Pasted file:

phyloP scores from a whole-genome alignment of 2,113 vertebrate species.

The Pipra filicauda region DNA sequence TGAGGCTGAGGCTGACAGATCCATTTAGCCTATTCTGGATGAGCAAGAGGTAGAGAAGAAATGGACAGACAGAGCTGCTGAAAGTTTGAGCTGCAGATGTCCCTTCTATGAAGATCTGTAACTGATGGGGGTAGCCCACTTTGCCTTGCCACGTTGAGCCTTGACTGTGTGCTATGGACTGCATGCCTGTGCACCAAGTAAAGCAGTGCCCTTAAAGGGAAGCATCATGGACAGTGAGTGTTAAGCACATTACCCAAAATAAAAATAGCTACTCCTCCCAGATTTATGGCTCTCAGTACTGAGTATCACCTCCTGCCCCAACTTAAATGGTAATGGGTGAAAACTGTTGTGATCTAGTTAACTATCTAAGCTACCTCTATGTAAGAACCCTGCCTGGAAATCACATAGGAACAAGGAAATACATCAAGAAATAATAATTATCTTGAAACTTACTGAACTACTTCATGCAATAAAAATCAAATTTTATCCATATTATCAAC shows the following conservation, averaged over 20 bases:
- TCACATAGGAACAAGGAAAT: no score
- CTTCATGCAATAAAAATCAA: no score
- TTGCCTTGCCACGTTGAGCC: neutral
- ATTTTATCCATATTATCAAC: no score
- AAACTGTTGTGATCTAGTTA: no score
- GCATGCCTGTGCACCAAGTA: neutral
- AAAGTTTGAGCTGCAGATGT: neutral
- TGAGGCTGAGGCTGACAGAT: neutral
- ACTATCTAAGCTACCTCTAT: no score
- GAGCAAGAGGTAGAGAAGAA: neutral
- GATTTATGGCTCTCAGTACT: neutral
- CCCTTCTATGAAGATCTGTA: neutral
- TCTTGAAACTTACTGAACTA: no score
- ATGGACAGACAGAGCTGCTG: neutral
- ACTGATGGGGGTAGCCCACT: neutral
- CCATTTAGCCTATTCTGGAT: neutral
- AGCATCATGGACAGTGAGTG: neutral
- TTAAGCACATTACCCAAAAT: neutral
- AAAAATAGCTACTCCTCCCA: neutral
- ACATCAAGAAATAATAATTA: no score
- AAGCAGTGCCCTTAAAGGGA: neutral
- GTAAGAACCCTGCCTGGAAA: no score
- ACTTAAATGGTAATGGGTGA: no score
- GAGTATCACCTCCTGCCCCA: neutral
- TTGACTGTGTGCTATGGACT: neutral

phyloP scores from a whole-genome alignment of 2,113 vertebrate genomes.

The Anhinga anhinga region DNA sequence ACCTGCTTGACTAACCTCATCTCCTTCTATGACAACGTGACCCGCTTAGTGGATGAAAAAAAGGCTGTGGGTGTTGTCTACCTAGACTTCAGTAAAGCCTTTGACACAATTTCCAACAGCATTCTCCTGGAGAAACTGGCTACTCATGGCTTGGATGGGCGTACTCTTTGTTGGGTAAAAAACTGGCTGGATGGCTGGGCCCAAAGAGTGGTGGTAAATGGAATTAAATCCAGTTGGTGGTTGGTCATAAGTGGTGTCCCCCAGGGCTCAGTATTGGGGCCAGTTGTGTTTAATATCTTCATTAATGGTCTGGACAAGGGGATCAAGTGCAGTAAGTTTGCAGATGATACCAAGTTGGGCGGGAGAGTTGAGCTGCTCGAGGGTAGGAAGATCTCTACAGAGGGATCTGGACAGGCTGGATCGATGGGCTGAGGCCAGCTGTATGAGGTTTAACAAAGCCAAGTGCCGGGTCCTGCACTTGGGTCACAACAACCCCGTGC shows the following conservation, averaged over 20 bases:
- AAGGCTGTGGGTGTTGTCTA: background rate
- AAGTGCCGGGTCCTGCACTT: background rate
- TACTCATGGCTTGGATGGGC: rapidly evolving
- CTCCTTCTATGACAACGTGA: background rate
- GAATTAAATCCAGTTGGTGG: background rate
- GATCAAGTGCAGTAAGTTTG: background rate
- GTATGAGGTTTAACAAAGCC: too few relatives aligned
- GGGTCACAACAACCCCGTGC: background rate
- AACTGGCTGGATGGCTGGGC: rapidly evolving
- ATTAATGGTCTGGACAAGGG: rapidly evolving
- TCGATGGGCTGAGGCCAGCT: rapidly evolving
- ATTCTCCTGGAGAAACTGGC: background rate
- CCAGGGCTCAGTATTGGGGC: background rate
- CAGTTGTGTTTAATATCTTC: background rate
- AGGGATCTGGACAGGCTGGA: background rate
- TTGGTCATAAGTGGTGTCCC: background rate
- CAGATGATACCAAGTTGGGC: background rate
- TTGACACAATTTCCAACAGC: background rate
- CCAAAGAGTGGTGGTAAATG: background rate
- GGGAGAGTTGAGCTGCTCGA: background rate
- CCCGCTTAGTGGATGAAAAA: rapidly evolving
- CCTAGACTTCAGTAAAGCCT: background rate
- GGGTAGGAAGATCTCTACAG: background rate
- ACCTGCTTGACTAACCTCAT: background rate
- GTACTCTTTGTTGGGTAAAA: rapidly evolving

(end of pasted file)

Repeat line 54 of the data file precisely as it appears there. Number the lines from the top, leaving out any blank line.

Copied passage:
- GTACTCTTTGTTGGGTAAAA: rapidly evolving